History, Facts and Information about Elagabalus
The content of this article provides interesting history, facts and information about the Emperor Elagabalus and the all-powerful Caesars who ruled the empire of Ancient Rome. The word "Caesar" was originally the name of the famous aristocratic patrician family of ancient Rome and became synonymous with the Roman Emperors. Refer to the comprehensive List of Roman Emperors for the names of the most famous Romans, their dynasties and the historic eras of all the Roman Emperors and usurpers. Read about the life of Elagabalus who can be described or remembered as:
"The Emperor who married a Vestal Virgin and then took a husband"
Short Biography about the life of Elagabalus
Short Biography profile and facts about one of the most famous Romans of all, in the life of Elagabalus, Emperor of Rome and provinces of the Roman Empire.
Interesting facts about the life of Elagabalus
Obtain a fast overview of the times of the Roman Emperor Elagabalus from the following facts and information about his life. Elagabalus, yet another monster, ascended the throne to the Roman Empire at the age of 15years old. Elagabalus was born in Emesa, a western city in Syria. His maternal grandmother was Julia Maesa, the younger sister of Julia Domna, widow of the Emperor Septimius Severus and mother of Geta and Caracalla. Elagabalus was therefore a prominent member of the Severan dynasty. Elagabalus brought with him many low-born Syrians who were granted positions in high office. The sun was worshiped at Emesa and during his early youth Elagabalus served as a priest of the god El-Gabal (Baal) referred to as Elagabalus by the Romans and from where the emperor took his name. Once proclaimed emperor Elagabalus at once plunged into every vice. Elagabalus introduced the lascivious rites of the Syrian god into the capital of the world. A magnificent temple of the god El-Gabal was raised on the Palatine Mount and the grave and dignified nobles of Rome were forced to take part in the ceremonies clothed in long Phoenician tunics. Elagabalus also decreed that the god El-Gabal should be worshipped as the only god by the Romans.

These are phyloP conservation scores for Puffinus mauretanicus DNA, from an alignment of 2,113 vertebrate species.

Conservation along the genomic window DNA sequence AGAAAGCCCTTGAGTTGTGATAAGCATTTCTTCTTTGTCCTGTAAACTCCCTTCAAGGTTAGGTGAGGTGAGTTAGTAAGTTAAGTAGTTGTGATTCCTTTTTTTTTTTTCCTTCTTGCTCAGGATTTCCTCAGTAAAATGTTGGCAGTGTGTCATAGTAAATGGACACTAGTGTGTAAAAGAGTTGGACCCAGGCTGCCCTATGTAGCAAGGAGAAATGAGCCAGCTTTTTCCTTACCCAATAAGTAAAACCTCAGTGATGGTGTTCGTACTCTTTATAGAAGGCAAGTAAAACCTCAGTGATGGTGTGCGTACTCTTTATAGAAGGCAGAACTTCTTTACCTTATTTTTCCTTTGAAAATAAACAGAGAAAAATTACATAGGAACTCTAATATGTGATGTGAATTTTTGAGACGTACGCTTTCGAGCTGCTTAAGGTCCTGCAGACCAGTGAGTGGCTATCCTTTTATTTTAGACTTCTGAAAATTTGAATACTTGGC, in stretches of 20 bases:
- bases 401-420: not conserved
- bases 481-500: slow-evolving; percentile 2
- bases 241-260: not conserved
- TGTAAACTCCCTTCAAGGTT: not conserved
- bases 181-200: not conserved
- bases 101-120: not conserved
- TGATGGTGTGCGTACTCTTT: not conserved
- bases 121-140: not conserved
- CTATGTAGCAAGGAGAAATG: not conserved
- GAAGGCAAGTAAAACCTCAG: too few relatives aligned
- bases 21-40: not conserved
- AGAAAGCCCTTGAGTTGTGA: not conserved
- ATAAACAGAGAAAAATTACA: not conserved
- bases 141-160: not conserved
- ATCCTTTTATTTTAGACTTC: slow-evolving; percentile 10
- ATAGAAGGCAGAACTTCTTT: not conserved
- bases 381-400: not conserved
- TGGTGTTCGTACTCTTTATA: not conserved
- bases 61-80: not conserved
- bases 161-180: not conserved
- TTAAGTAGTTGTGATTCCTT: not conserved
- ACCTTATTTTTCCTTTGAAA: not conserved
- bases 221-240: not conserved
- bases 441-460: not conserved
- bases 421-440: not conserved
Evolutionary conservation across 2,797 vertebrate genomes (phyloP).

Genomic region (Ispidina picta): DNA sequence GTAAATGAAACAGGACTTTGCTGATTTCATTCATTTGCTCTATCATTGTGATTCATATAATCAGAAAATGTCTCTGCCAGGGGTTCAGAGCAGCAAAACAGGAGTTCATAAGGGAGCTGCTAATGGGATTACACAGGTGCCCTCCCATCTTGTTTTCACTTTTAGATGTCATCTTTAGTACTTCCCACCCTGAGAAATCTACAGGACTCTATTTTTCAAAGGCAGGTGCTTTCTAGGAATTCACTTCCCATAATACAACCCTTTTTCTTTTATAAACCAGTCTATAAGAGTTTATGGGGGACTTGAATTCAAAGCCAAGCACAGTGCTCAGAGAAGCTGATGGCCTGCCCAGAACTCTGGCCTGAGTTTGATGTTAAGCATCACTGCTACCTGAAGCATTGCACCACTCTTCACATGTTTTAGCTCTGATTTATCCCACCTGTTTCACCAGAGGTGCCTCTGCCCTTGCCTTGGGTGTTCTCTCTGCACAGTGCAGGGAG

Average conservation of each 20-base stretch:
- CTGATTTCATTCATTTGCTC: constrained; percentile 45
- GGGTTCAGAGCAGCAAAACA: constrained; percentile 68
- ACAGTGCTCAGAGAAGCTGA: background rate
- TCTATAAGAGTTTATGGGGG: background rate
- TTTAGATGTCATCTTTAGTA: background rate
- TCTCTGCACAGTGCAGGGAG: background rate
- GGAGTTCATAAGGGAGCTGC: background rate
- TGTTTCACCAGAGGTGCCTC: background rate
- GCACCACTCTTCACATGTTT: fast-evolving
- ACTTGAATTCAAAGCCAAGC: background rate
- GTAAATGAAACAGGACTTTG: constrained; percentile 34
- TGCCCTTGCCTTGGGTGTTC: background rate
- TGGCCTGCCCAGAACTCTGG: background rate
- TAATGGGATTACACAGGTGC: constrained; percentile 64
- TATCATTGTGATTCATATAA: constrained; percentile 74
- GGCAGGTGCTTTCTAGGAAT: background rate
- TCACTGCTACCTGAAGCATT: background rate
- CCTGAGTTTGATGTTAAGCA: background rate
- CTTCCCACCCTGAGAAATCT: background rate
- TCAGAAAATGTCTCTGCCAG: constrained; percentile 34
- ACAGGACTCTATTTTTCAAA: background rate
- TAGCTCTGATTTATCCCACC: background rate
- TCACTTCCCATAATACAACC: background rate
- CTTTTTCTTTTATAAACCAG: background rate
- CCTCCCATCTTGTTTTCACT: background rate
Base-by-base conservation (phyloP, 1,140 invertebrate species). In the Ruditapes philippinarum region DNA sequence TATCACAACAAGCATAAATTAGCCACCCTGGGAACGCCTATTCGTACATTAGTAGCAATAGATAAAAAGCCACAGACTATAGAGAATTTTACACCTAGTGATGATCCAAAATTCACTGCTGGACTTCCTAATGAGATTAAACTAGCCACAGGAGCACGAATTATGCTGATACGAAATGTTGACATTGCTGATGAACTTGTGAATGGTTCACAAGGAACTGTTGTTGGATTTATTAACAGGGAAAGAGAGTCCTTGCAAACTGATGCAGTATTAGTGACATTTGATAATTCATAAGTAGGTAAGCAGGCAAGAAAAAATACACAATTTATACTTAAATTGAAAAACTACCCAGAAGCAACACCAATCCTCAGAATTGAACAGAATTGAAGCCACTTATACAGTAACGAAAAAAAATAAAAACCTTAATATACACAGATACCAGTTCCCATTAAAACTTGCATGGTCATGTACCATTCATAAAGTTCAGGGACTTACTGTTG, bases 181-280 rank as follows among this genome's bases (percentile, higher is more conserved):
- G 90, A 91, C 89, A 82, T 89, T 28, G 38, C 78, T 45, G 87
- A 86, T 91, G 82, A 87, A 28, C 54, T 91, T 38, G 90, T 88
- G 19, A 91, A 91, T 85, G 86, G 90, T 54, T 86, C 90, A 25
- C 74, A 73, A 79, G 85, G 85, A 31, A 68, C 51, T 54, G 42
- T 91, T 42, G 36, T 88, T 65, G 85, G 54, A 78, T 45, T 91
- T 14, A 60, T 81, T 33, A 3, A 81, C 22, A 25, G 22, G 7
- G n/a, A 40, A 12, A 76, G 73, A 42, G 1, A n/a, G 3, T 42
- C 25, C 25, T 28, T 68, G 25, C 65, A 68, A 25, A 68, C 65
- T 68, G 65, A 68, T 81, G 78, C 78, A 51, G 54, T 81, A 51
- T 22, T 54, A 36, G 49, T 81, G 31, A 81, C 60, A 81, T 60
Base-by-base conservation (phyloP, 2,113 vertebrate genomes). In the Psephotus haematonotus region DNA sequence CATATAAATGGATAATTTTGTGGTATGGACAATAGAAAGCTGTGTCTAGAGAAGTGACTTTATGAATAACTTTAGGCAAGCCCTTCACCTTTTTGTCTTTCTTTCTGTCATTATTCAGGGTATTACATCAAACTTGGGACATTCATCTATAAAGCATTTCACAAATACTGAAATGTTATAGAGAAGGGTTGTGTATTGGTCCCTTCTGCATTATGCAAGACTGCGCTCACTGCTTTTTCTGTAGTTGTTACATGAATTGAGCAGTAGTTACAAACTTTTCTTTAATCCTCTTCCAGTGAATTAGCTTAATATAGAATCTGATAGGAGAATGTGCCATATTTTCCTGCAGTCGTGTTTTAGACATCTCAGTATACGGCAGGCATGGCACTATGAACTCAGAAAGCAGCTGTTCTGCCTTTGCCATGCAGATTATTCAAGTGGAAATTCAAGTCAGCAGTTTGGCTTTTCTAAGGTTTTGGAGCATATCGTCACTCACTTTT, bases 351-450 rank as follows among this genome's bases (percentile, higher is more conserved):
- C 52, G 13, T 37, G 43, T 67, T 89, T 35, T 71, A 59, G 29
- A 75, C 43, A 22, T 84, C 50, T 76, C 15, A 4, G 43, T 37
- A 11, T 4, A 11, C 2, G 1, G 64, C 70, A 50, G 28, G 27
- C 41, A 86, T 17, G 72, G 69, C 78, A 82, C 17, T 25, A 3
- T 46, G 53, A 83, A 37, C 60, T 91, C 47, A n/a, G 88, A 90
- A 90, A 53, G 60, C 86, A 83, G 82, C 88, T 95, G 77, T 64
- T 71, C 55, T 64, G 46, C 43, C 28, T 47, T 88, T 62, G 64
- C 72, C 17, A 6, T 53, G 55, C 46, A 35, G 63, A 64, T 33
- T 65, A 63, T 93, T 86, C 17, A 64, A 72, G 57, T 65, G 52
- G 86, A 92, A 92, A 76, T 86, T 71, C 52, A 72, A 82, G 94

The Sexual Excesses of Elagabalus
Elagabalus was said to have sunk to the very extreme of depravity. He was married as many as four times and is reported to have prostituted himself in the imperial palace. In 220 AD Elagabalus also divorced his first wife enraged Roman society by marrying one of the Vestal Virgins, Julia Aquilia Severa only to divorce her a year later. The marriages were sham as it appears that Elagabalus was homosexual. He had the hairs plucked from his body in order to appear more female and appeared in public wearing make-up and women's clothing. His most stable relationship appears to have been with his chariot driver, a blond slave from Caria named Hierocles, whom he referred to as his husband.
Elagabalus and Hierocles
Hierocles was the blond charioteer who Elagabalus referred to as his husband. Hierocles was a slave who came from Caria, a Roman province in modern day Turkey. Elagabalus first met Hierocles after the slave had participated in a chariot race. Driving a racing chariot required unusual strength, skill and courage. Hierocles fell in front of the emperor's box and with his long, blond hair tumbling out out his helmet had attracted the eye of the emperor who ordered that he should be taken to his palace. Elagabalus instigated a relationship with Hierocles who he considered to be his husband. Elagabalus is credited with saying:
"I am delighted to be called the mistress, the wife, the Queen of Hierocles"
Hierocles was even expected to beat the emperor when displeased, as any man might beat his wife. Elagabalus even tried (but failed) to have Hierocles declared Caesar, which would have made him the emperor's successor. Hierocles was murdered when Elagabalus fell from power in 222.
The Death of Elagabalus
His sexual excesses together with enforced changes in the Roman religion led to his downfall. Elagabalus was beheaded by the Praetorians on March 10, A.D. 222. The body of Elagabalus was dragged through the streets of Rome and thrown into the Tiber. Elagabalus was eighteen years old. His cousin Alexander Severus who had shown himself to be amiable, virtuous, and learned was proclaimed as the next emperor.
The Severan Dynasty (193 - 235)
Septimius Severus began the Severan Dynasty which included Caracalla, Geta, Macrinus, Diadumenian (son of Macrinus), Elagabalus and Alexander Severus. The Severan Dynasty marked the end of Pax Romana (Roman peace) and ended the practice of choosing heirs based on ability rather than lineage or civil war.
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Map of the Roman Empire c395AD illustrating the power of the Emperor